Coding Standards Redux

I complained today about having to work on two web projects where there are now not one or two, but FOUR separate generic SQL Server Data Access classes, all of which do essentially the same thing!

They all do it differently, because individual developers have taken it upon themselves to "roll their own" without consulting with the team about best-practices coding standards and what we already may have, or not have, to work with.

In addition, developers have "cobbled in" references to things like Anthem.NET, a WAV COM Library, and other dependencies into these Data Access assemblies that have NO BUSINESS being in a generic data access class.

When I worked at a banking software firm back in early 2001, doing our first big .NET project, we had 17 developers in two teams working together. We all sat down in the conference room at the beginning and argued, and we all agreed to use the "SqlHelper" class from the Microsoft Data Access Application Blocks sample code for our basic "talk to SQL Server" needs. We chose it because it (at least, at that time) exemplified one of the most important fundamental principles of framework design: it had been constructed by focusing on a set of common usage scenarios to enable power and expressiveness, and especially, ease of use. The learning curve, even for beginners, was fast, the class was well-documented, and it offered features (such as automatic static caching of SqlParameters) that I wouldn't have thought of.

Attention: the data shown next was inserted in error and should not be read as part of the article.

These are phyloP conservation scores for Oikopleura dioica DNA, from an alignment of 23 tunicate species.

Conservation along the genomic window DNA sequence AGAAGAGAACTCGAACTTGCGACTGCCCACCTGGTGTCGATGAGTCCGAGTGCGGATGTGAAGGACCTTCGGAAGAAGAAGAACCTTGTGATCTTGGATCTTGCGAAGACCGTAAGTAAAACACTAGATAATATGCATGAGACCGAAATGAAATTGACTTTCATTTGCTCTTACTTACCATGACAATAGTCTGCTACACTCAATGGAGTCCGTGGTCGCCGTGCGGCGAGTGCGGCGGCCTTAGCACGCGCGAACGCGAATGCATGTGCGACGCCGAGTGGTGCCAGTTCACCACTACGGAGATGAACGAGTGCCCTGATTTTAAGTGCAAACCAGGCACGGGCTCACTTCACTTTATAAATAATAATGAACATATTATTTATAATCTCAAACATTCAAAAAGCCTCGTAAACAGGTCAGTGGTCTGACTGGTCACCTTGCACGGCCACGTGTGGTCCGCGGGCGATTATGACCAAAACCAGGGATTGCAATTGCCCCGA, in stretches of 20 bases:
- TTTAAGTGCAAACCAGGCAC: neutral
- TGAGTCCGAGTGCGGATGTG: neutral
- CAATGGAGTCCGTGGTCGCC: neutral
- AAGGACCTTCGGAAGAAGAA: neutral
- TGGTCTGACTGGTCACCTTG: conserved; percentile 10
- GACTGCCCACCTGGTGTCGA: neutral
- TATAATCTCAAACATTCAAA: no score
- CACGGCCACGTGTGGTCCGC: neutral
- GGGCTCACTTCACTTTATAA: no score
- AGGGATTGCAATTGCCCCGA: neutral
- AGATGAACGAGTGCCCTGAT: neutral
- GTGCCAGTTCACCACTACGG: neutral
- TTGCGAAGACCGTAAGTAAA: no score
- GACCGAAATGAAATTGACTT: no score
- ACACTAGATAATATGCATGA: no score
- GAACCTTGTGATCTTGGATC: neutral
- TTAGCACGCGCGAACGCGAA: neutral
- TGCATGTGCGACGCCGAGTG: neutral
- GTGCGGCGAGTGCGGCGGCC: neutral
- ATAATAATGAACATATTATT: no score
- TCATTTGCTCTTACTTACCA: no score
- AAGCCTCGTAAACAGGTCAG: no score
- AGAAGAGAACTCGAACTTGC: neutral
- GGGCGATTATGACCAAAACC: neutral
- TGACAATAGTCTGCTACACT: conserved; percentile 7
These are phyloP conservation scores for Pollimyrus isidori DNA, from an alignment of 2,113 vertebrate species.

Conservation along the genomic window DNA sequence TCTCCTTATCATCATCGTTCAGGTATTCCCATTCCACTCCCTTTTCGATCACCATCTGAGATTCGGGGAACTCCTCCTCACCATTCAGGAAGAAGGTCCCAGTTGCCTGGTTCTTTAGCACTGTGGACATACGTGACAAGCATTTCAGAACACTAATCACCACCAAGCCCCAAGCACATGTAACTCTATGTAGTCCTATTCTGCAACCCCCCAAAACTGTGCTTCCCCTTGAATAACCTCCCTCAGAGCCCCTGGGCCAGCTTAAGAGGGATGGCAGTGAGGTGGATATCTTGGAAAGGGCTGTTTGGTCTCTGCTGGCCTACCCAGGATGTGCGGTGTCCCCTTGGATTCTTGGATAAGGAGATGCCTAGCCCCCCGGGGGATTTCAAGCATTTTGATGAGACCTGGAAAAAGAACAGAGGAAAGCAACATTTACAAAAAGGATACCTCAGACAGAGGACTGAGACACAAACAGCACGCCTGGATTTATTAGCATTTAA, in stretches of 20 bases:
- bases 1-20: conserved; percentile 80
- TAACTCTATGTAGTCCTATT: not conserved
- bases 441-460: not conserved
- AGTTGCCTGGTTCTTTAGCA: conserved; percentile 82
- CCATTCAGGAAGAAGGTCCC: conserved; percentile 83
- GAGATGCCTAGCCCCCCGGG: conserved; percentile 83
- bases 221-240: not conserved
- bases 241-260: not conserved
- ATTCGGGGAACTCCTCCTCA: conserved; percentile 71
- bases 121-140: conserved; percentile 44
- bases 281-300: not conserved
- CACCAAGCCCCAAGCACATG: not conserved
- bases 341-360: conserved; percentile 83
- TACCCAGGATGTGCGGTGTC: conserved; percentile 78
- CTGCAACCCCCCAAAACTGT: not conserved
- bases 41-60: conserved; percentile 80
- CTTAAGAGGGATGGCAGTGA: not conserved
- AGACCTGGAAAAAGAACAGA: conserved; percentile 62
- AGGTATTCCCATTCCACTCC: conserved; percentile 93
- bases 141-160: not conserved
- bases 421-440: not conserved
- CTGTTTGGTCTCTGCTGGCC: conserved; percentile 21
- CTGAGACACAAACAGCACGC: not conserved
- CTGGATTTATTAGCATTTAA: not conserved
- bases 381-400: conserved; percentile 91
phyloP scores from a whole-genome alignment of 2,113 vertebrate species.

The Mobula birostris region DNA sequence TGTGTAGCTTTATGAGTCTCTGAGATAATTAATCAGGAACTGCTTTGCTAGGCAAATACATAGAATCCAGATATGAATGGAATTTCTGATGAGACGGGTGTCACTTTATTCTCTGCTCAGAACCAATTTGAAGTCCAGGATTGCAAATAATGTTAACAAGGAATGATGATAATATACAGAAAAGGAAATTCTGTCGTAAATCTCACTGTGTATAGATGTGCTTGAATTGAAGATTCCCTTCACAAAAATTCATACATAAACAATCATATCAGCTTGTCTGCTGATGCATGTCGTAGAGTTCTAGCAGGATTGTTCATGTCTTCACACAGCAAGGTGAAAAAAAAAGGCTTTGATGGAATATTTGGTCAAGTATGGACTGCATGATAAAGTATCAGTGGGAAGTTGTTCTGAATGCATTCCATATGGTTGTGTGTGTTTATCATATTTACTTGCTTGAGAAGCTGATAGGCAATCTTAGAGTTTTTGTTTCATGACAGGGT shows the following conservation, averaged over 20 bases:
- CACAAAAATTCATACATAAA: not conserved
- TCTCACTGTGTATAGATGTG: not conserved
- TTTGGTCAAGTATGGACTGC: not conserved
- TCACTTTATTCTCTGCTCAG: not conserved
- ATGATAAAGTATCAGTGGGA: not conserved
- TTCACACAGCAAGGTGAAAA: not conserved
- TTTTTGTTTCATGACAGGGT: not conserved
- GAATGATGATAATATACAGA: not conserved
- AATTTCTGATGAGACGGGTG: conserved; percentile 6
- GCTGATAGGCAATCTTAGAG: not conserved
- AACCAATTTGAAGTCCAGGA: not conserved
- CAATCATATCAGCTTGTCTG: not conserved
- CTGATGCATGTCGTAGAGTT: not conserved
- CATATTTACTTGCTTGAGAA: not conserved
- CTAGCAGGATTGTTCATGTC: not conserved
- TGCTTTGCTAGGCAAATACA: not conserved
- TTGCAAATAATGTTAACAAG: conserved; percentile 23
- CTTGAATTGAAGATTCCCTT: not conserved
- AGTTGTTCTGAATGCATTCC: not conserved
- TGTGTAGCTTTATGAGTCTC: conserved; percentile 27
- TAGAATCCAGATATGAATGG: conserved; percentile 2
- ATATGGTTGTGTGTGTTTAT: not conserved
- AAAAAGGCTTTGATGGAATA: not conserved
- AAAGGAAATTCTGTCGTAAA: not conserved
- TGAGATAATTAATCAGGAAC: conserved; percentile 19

I cannot describe how much easier that made things. Everybody was doing Sql calls the same way; you always knew exactly what their code was doing, and you never had to look for assemblies that you had missing references to, because THERE WAS ONLY ONE.

Now if you wanted to build a specialized DAL, you could still have it use the SqlHelper class under the hood for your basic data access, and so you weren't restricted in any way. It saved us literally dozens of hours of developer time and, you know what? I still use it today (even the more advance Provider model version) - five years later.

But -- It doesn't have to be "SqlHelper" - it can be any basic data access class you want. The point is, it should be the same for everybody, and if it needs to be able to do something new, then everybody should get together on that before making the change. And the framework should be designed properly. If you want to study good framework design basics for class libraries, a good place to start is Framework Design Guidelines by Krzystof Cwalina and Brad Abrams.

Man, I hate to sound like a broken record, but really - this is such basic stuff, it just blows me away how people don't seem to think that this is important. It's VERY IMPORTANT! We do not do our development in "a vacuum" -- even if we are the only developer on a project. Other people have to be able to use our code!